Well, yes, but it depends on the position.

Last year was The Year of the Rookie. Players like Alvin Kamara, Kareem Hunt, JuJu Smith-Schuster and Evan Engram showed they can hang with the big boys, racking up numbers that put them in elite fantasy company. But after the rise comes the fall. Or at least that’s what the talking heads want you to think. It’s such a common refrain that you might think the experts, having run out of meaningful things to talk about, are just trotting out old clichés. Don’t worry, they’re not. The sophomore slump is real but it doesn’t happen to everyone. Luckily for you, your friends at The Read Option are here to help. We took a look at some of the top rookie WRs, RBs and TEs since 2013 and analyzed their first and second year numbers to find the truth behind the myth of the sophomore slump.

Running Backs

Last year, Kareem Hunt, Leonard Fournette and Alvin Kamara had remarkable years. They tore up the gridiron and put up numbers that rivaled some of the top names in the league. But for their follow-up, they’ve got a tough road ahead of them. In their second years, RBs rush for an average of 27% fewer yards than they had in their freshman campaigns. The bad news doesn’t stop there. They also scored one fewer TD, played in two fewer games and rushed the ball 26 less times.

If those decreases don’t really seem too bad, remember that this data includes David Johnson’s phenomenal sophomore season, in which he increased his yardarge by 113% and scored a total of 20 TDs, and Le’Veon Bell’s second year, when he rushed for 501 more yards than his rookie season. If we remove those two performances, things suddenly look a lot more dire for Kamara and Co. as the average number of games drops by three, rushing yards fall by nearly 300 (!) and each rusher averages two fewer TDs. It’s not a great look.

Notable Sophomore Slumps: Montee Ball (2014), Zac Stacy (2014), Tre Mason (2015), Thomas Rawls (2016), Ameer Abdullah (2016).

Wide Receivers

Wideouts are remarkably consistent from year to year with players like Odell Beckham Jr., DeAndre Hopkins, Allen Hurns and John Brown drastically improving their overall receiving yards, targets and even rushing yards. They do score slightly fewer TDs but, hey, nobody’s perfect. This consistent improvement is likely due to the nature of the position. WRs rarely break out in their rookie seasons outside of a few obvious examples.1 Slow-growing skills like timing, consistency and an understanding of the fluidity of the game all play roles in the growth of a WR and this generally means that there’s nowhere to go but up. Except, um, in TDs.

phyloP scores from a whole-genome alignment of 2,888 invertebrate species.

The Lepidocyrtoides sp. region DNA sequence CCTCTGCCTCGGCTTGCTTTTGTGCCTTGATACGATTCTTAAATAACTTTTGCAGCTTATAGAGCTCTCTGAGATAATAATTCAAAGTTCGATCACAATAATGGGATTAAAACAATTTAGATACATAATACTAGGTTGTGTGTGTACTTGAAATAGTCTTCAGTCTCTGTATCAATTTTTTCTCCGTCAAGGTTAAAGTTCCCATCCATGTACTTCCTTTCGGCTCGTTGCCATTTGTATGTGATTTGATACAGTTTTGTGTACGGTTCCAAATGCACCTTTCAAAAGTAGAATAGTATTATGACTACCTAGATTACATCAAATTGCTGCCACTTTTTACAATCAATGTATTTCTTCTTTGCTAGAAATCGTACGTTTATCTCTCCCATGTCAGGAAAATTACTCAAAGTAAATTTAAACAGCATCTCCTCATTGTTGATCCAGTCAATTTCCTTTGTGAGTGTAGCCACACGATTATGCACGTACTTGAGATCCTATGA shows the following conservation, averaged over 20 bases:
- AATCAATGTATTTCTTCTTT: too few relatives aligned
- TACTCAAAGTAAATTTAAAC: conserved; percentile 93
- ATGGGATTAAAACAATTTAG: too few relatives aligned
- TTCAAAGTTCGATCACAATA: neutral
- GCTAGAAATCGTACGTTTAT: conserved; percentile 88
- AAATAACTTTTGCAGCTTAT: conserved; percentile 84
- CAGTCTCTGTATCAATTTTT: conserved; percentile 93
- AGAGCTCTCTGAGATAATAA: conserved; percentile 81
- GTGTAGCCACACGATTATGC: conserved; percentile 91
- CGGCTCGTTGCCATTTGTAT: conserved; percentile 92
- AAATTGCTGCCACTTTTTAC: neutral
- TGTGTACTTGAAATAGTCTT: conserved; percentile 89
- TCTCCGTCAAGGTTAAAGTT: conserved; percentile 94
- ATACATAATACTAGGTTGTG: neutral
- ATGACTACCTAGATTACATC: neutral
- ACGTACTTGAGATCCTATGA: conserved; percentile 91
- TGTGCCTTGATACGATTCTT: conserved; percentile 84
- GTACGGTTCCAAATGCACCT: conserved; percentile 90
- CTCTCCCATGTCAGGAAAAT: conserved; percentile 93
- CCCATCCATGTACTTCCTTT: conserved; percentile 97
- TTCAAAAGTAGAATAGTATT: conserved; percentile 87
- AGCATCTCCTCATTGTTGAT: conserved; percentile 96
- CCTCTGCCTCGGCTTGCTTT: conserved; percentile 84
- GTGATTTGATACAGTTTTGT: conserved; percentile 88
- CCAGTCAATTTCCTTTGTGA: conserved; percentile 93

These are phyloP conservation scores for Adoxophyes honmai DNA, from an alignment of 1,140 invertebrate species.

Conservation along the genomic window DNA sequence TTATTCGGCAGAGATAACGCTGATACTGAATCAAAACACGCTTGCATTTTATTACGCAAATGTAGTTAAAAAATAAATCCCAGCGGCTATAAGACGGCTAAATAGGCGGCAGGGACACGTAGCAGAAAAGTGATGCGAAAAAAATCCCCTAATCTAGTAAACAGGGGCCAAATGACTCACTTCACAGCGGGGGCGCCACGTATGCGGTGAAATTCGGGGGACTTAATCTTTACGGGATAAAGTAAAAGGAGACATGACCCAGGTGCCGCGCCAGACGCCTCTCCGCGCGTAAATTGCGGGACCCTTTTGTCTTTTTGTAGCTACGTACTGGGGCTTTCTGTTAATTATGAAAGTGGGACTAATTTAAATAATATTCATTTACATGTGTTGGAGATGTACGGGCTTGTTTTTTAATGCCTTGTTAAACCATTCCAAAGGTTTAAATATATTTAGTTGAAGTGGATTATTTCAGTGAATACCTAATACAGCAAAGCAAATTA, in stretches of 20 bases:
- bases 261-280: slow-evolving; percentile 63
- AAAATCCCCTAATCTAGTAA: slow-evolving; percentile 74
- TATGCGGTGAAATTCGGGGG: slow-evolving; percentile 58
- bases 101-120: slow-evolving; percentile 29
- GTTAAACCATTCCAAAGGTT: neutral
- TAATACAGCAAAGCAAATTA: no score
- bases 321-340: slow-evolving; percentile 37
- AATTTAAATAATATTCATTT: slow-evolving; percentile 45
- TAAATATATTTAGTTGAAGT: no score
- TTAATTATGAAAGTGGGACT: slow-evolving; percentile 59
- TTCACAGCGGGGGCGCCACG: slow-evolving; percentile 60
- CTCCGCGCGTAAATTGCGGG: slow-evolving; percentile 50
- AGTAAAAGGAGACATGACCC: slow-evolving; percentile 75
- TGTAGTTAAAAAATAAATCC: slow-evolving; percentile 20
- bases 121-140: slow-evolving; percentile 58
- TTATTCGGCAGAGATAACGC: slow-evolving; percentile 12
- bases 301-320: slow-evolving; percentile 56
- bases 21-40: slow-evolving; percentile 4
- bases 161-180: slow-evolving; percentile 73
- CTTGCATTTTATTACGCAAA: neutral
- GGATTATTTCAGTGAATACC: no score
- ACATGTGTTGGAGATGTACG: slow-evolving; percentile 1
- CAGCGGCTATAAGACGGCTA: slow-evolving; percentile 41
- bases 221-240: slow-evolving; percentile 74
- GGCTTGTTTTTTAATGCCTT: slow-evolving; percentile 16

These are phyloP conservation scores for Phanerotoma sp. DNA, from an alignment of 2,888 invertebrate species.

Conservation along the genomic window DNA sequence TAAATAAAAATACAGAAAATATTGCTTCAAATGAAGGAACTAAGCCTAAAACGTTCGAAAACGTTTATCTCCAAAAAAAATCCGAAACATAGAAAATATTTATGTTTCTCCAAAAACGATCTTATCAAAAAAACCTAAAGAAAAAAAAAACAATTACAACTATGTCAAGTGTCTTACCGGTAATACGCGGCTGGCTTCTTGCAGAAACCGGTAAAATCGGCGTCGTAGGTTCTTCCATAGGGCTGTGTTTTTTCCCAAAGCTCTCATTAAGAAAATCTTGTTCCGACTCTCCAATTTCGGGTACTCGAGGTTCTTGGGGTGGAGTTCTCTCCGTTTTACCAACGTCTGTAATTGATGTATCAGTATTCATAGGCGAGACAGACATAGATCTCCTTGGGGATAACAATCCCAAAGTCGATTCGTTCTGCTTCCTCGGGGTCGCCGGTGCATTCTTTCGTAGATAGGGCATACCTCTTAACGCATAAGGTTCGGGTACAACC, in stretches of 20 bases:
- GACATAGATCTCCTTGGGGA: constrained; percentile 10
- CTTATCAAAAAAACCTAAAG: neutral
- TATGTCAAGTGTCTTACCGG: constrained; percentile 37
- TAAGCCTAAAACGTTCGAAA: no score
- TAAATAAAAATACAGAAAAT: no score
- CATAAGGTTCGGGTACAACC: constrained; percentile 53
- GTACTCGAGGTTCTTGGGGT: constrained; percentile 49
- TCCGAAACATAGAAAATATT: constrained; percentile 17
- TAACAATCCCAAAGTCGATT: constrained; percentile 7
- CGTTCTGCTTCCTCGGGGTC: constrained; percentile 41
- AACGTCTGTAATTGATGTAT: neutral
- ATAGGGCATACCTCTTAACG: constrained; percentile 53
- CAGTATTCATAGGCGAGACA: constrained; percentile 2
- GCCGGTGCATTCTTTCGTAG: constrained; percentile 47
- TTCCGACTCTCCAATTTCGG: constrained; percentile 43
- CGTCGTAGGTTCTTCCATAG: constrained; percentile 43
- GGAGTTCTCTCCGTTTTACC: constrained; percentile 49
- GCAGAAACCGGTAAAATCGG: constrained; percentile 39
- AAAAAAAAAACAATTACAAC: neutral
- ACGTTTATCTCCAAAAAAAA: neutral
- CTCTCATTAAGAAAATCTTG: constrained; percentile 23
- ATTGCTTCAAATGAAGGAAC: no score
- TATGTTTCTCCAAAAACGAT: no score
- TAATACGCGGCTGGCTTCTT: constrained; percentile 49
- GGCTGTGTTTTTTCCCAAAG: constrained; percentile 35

Notable Sophomore Slumps: Keenan Allen (2014), Cordarrelle Patterson (2014), Kelvin Benjamin (2015)

Tight Ends

Ah yes, the hilariously named, yet oft misunderstood TE. These poor guys are the butt (literally) of so many jokes it’s almost unfair to assume that they’d shit the bed in their second season.2 Well, they do. On average, they score nearly two fewer TDs, are targeted 10 fewer times and put up 75 fewer receiving yards. And here’s the real kick in the ass—they somehow manage to average three fewer games.

Notable Sophomore Slumps: Tim Wright (2014), Tyler Eifert (2014), Jace Amaro (2015)

  1. Moss’s rookie season was straight cash, homie.
  2. No, I’m not sorry.
Author

Alex Schillinger is an editor and contributor at The Read Option.

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